The early 19th century saw a number of Tawba families grow their wealth by building trade agreements with other families in the region. This sudden growth in wealth saw these families establish prestige and control over their given communities. To further validate their superiority and in turn, their right to govern and rule, wealthy families developed historical connections with ancestors. They invented ancient lineages and commissioned religious specialists to create wooden royal ancestor mipasi (also called mikisi) figures to legitimise their claim to power. And thus a new genre of sculpture was created amongst the Tabwa.
Passed down through the generations, mipasi figures are kept in special buildings within the compounds of the ruling elders. The figures are believed to embody the spirits of ancestors and as such have healing and protective powers. Mipasi figures are placed at the entrance of the village to ward off witches and sorcerers, placed beside a sick person to cure an identified ailment or placed near the workshops of blacksmiths to prevent evil spirits from disrupting their work. During new moon festivals, the figures are offered sacrifices and food offerings to heighten their powers and to bring good fortune to the community and its leaders.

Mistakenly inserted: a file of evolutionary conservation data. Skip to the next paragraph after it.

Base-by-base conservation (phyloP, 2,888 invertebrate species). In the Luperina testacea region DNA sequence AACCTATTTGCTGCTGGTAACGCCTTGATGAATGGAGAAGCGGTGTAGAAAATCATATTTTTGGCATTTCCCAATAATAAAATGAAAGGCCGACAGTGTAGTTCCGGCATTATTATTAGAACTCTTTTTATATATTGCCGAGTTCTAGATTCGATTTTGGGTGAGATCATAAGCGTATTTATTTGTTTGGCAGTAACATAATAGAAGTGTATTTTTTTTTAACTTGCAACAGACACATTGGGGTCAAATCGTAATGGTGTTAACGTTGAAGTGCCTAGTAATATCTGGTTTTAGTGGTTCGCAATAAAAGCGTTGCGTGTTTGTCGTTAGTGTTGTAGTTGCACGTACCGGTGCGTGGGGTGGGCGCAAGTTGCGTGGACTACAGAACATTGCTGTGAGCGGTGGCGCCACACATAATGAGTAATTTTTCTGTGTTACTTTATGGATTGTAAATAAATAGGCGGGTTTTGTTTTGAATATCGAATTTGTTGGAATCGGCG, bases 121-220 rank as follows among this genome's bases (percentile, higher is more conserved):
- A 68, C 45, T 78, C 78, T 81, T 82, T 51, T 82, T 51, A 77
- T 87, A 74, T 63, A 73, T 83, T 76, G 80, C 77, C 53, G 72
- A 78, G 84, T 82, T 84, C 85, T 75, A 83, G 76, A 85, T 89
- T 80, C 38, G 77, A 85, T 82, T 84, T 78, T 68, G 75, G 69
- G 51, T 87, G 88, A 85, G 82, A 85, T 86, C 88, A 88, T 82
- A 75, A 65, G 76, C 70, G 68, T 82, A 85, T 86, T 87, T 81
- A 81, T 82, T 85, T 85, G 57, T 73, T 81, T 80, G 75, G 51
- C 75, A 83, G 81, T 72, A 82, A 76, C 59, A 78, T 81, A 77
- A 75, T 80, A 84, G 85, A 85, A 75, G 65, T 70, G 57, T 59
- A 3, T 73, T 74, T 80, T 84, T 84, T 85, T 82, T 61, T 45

Bernard de Grunne summarises the use of mipasi figures well when he says that "these are portraits of ancestors who founded the clan or who had an important role to play in the history of the clan... The role of the ancestor statues was to protect the village and especially the chief, who is generally a descendant of the person represented [by the figure]. The statuettes were placed in huts of the same form as those in which the BaTabwa live, but of much smaller size... These huts are usually found near the home of the chief..."1
Common features among all mipasi figures:
Regional variations (central region style one: chiefdoms Manda, Tumpa, Zongwe, Kalezi, Kapampa and Kilunga):